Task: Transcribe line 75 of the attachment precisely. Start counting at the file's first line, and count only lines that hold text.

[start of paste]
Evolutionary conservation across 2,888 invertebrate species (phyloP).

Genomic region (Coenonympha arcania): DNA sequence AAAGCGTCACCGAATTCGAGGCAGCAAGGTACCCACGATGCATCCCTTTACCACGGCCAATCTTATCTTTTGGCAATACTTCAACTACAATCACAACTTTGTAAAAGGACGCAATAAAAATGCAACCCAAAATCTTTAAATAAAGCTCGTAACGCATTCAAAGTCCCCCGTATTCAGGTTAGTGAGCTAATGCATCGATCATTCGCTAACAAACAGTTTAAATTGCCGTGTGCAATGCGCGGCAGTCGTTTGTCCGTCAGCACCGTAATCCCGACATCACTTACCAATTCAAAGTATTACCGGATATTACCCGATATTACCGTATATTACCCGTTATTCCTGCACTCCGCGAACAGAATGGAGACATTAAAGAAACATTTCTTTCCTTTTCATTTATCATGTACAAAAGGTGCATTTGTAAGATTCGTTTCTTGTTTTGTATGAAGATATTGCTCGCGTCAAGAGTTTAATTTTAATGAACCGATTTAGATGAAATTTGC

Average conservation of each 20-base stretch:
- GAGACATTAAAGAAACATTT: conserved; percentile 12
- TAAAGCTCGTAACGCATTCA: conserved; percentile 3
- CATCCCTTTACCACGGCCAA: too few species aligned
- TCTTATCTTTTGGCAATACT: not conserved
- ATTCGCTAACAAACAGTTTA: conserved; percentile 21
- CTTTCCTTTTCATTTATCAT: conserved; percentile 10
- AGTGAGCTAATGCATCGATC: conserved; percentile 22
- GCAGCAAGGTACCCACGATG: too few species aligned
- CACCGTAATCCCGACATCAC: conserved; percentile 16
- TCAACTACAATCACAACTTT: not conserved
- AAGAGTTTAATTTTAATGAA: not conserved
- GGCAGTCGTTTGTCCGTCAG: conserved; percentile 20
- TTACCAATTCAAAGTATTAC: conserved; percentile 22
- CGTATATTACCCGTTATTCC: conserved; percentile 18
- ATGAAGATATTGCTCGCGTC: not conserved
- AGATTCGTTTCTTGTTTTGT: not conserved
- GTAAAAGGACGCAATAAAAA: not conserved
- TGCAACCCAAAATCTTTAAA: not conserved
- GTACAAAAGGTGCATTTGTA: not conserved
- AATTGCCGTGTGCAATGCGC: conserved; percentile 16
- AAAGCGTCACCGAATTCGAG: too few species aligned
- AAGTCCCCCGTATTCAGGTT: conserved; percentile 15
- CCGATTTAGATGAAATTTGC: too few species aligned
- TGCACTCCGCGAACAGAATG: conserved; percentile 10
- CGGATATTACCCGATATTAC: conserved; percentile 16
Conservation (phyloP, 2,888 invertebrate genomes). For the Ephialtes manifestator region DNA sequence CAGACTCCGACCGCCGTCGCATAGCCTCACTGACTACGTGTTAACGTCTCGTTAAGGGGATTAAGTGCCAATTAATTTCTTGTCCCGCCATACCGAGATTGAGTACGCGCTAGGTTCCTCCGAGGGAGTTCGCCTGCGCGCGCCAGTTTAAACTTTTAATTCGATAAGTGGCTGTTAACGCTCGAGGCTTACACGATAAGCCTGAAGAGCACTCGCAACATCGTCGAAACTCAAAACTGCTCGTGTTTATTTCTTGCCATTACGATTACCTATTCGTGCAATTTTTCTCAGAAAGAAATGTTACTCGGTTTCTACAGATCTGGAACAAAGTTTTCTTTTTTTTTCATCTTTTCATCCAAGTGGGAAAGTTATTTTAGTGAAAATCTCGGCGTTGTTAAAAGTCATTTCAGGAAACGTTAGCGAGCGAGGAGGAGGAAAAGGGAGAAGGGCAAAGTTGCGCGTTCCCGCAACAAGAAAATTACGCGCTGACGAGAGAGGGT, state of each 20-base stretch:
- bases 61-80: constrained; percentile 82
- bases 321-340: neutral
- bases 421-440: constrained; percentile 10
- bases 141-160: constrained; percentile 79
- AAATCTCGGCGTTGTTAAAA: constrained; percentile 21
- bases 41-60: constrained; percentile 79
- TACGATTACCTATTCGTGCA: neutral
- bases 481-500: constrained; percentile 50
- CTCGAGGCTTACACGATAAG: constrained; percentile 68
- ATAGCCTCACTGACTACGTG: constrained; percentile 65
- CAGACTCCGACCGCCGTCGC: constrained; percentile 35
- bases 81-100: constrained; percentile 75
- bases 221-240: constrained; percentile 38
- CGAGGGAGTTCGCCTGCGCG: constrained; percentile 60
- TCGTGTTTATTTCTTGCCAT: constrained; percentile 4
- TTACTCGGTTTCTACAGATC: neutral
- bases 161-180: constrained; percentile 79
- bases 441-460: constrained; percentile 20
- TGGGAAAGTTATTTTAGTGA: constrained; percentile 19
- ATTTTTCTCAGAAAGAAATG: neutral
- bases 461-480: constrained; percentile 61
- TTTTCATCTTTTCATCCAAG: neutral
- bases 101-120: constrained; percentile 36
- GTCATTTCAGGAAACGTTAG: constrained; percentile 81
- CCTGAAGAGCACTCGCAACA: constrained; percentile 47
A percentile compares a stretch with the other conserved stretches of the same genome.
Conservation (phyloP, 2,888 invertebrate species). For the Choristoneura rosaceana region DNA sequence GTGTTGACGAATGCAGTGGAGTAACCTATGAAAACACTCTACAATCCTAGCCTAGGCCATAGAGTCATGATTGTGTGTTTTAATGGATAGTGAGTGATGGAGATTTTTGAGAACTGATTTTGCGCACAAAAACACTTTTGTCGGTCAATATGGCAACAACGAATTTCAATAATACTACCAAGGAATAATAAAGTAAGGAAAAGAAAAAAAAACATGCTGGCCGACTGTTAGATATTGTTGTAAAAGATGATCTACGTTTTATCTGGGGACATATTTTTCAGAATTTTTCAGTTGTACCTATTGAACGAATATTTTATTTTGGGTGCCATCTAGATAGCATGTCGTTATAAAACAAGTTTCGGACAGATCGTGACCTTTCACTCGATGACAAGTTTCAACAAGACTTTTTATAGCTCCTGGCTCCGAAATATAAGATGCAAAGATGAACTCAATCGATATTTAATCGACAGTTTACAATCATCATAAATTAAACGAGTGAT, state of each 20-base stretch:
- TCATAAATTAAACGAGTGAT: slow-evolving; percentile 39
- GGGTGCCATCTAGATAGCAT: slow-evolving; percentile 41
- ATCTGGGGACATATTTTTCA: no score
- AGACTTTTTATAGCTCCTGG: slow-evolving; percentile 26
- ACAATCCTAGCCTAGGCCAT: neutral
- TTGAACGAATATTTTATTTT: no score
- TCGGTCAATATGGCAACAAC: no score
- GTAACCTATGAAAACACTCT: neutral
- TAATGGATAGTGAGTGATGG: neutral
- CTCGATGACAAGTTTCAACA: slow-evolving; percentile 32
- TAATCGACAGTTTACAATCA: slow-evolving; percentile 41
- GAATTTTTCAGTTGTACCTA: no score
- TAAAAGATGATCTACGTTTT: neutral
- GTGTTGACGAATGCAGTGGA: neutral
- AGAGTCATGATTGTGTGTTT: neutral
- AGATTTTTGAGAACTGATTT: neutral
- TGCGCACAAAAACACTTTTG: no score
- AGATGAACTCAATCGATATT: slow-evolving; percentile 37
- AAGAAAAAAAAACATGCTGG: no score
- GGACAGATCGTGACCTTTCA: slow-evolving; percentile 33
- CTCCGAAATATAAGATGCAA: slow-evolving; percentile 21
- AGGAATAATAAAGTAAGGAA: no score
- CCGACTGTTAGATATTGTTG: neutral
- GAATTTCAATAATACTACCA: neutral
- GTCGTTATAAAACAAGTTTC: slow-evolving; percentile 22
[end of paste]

- AAGAAAAAAAAACATGCTGG: no score